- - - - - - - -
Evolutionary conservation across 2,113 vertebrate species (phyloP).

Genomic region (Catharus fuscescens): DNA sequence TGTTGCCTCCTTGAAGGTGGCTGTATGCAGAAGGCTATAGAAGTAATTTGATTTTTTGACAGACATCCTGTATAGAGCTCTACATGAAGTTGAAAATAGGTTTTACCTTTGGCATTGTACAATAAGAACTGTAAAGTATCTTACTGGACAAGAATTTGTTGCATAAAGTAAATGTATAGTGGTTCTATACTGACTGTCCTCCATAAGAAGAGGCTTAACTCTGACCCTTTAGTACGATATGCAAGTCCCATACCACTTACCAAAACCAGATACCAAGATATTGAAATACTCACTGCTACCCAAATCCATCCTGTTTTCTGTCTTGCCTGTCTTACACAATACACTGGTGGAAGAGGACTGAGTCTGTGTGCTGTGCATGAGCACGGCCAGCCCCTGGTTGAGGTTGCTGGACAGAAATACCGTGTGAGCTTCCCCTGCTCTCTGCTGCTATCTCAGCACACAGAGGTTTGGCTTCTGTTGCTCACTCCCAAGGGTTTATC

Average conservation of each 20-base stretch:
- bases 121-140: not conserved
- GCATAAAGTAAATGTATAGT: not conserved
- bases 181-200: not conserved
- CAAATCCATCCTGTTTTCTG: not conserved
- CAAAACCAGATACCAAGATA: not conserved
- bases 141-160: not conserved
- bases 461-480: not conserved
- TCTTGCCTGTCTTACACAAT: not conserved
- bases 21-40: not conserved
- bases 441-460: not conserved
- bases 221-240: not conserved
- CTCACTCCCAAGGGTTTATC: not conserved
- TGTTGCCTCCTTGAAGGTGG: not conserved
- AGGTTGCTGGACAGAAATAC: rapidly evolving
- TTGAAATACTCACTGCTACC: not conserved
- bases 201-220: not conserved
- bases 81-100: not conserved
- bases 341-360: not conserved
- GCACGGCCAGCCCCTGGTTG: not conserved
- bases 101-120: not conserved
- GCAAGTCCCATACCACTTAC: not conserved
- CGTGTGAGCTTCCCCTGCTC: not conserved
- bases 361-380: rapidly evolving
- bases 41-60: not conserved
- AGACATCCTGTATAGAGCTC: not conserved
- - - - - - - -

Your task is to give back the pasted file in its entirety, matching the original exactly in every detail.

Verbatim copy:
Evolutionary conservation across 2,113 vertebrate species (phyloP).

Genomic region (Catharus fuscescens): DNA sequence TGTTGCCTCCTTGAAGGTGGCTGTATGCAGAAGGCTATAGAAGTAATTTGATTTTTTGACAGACATCCTGTATAGAGCTCTACATGAAGTTGAAAATAGGTTTTACCTTTGGCATTGTACAATAAGAACTGTAAAGTATCTTACTGGACAAGAATTTGTTGCATAAAGTAAATGTATAGTGGTTCTATACTGACTGTCCTCCATAAGAAGAGGCTTAACTCTGACCCTTTAGTACGATATGCAAGTCCCATACCACTTACCAAAACCAGATACCAAGATATTGAAATACTCACTGCTACCCAAATCCATCCTGTTTTCTGTCTTGCCTGTCTTACACAATACACTGGTGGAAGAGGACTGAGTCTGTGTGCTGTGCATGAGCACGGCCAGCCCCTGGTTGAGGTTGCTGGACAGAAATACCGTGTGAGCTTCCCCTGCTCTCTGCTGCTATCTCAGCACACAGAGGTTTGGCTTCTGTTGCTCACTCCCAAGGGTTTATC

Average conservation of each 20-base stretch:
- bases 121-140: not conserved
- GCATAAAGTAAATGTATAGT: not conserved
- bases 181-200: not conserved
- CAAATCCATCCTGTTTTCTG: not conserved
- CAAAACCAGATACCAAGATA: not conserved
- bases 141-160: not conserved
- bases 461-480: not conserved
- TCTTGCCTGTCTTACACAAT: not conserved
- bases 21-40: not conserved
- bases 441-460: not conserved
- bases 221-240: not conserved
- CTCACTCCCAAGGGTTTATC: not conserved
- TGTTGCCTCCTTGAAGGTGG: not conserved
- AGGTTGCTGGACAGAAATAC: rapidly evolving
- TTGAAATACTCACTGCTACC: not conserved
- bases 201-220: not conserved
- bases 81-100: not conserved
- bases 341-360: not conserved
- GCACGGCCAGCCCCTGGTTG: not conserved
- bases 101-120: not conserved
- GCAAGTCCCATACCACTTAC: not conserved
- CGTGTGAGCTTCCCCTGCTC: not conserved
- bases 361-380: rapidly evolving
- bases 41-60: not conserved
- AGACATCCTGTATAGAGCTC: not conserved